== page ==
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We drove past Sanddorngarten in Ferch and were drawn in by the unusual name of this attraction and, in equal measure, with the hope of finding a café/toilet. It had been raining when we stepped out of the car our shoes sank into the sandy soil. Through the trees Lake Glindow glistened; gently rocked by the same breeze that carried the scent of lavender and roses coming from the herb garden and a gorgeous perfumed waft of a lime tree in bloom. The sense of quiet was palpable as we walked towards a group of brightly coloured buildings and, picking up a leaflet about the place, we sat on a bench and read about our surroundings.

Sanddorn translated means sea buckthorn. What’s sea buckthorn I hear you ask? Well, it looks a bit like gorse, with bright orange berries when ripe. It’s one of the ‘super fruits’ in that it contains vitamins C, A, E and K and is labelled as the ‘Lemon of the North.’

Founded by Christine Berger, the Sanddorn berry has been used to create soft drinks, liqueurs, chocolate, ice cream, cosmetics and paper products with pictures of the Sanddorn on them. You name it and there is sure to be a Sanddorn variation. We tried a (huge) ice cream sundae made with all things Sanddorn and the taste was a cross between citrus and, well, Sanddorn. Very good it was too. The café has a lovely terrace with views of Lake Glindow and there is a leafy walk from the café down to the water’s edge.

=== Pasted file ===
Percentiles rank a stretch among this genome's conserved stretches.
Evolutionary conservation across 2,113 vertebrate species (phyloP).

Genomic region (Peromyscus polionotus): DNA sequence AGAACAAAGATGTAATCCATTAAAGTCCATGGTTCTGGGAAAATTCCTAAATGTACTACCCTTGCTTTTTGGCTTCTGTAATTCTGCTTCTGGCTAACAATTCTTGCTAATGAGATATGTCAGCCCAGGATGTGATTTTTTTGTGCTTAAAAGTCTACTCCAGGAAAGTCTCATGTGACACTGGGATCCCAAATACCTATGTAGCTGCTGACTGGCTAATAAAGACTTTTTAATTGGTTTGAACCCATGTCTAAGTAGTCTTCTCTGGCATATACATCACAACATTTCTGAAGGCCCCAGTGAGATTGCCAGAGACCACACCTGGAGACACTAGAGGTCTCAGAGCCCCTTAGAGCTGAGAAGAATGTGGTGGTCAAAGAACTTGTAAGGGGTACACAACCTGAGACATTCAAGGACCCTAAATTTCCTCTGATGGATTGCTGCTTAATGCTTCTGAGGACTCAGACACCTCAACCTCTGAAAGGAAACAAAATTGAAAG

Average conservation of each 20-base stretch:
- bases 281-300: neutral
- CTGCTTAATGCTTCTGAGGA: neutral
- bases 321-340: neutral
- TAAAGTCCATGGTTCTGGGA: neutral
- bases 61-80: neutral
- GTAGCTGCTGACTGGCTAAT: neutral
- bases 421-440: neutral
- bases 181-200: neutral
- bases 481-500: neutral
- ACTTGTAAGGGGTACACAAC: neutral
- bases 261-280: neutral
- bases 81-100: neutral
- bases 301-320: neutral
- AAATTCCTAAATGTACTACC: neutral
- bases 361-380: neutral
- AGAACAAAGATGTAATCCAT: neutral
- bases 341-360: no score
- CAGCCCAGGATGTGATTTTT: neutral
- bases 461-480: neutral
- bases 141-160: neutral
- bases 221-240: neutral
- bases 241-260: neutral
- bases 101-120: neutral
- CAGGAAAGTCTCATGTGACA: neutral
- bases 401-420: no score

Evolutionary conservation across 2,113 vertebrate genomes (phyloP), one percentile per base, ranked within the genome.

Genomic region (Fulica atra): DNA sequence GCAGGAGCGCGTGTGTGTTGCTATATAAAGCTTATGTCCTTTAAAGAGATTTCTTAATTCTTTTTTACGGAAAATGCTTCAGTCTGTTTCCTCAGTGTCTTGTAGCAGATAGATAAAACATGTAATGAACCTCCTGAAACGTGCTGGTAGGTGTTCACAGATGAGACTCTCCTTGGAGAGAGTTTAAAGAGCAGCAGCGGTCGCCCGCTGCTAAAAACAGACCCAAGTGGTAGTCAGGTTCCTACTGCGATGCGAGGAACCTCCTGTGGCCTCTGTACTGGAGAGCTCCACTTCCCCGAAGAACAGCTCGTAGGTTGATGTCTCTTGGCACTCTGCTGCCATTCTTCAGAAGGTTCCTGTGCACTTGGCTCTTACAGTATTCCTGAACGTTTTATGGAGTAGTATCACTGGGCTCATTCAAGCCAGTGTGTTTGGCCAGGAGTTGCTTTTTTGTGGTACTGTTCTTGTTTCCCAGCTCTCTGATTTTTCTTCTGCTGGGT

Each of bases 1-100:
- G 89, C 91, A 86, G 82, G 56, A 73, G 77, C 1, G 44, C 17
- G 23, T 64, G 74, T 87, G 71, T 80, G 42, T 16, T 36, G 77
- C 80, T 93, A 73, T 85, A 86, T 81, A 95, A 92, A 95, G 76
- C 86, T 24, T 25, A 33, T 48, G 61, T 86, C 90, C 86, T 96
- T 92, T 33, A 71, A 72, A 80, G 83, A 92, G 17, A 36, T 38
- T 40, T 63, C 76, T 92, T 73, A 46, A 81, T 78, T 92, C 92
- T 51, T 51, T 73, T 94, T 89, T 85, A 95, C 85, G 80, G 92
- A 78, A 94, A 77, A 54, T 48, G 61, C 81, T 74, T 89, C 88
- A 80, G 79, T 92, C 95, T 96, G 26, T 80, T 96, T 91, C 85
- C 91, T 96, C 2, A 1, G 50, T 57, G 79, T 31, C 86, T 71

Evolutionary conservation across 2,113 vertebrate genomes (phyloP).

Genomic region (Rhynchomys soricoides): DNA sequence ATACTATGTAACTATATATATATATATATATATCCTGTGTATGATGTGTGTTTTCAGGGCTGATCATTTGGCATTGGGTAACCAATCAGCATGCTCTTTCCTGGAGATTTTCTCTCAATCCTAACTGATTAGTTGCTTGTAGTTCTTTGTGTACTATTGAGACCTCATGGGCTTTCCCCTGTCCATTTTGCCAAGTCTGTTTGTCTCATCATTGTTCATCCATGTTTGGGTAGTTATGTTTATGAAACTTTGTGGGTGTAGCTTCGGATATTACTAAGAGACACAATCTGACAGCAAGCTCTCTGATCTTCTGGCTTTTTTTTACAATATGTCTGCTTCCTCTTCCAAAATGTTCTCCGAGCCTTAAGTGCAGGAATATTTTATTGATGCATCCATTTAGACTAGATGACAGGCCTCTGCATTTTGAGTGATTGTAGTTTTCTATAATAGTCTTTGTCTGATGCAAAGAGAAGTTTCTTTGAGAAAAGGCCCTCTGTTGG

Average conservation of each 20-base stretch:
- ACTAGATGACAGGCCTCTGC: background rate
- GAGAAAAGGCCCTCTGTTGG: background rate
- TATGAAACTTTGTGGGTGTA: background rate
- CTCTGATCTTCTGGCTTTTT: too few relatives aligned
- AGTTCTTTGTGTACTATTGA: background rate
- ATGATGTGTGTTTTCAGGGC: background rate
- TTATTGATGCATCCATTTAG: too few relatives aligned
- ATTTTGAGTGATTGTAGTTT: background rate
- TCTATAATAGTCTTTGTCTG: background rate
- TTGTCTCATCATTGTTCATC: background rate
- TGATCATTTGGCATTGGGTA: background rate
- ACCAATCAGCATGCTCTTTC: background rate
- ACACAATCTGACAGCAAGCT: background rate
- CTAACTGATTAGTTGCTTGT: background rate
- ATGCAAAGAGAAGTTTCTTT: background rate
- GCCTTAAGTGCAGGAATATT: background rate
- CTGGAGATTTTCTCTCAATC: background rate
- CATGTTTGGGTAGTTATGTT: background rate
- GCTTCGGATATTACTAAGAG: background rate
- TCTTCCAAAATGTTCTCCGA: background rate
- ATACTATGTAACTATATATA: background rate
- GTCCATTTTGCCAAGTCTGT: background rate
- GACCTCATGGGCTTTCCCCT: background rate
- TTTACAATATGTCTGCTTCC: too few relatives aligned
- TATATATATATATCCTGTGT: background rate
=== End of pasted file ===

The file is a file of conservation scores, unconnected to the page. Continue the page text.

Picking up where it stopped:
The aforementioned buildings were individual shops selling, guess what, Sanddorn everything. We bought some jam and chocolate, telling ourselves they would make unusual gifts (who were we kidding?). The wrapper came off the chocolate about two minutes after returning to the car. It might have been sooner actually.

Sanddorn garden was a delightful find in a beautiful and tranquil setting. It is slightly off the beaten track but we were so pleased we stumbled upon it as it was an unexpected delight and we learnt something into the bargain. If you need a marker to find the place, Postdam outside Berlin is not that far away on the motorway. Ferch itself is in the region of Petzow. There is no entrance fee and parking is free.

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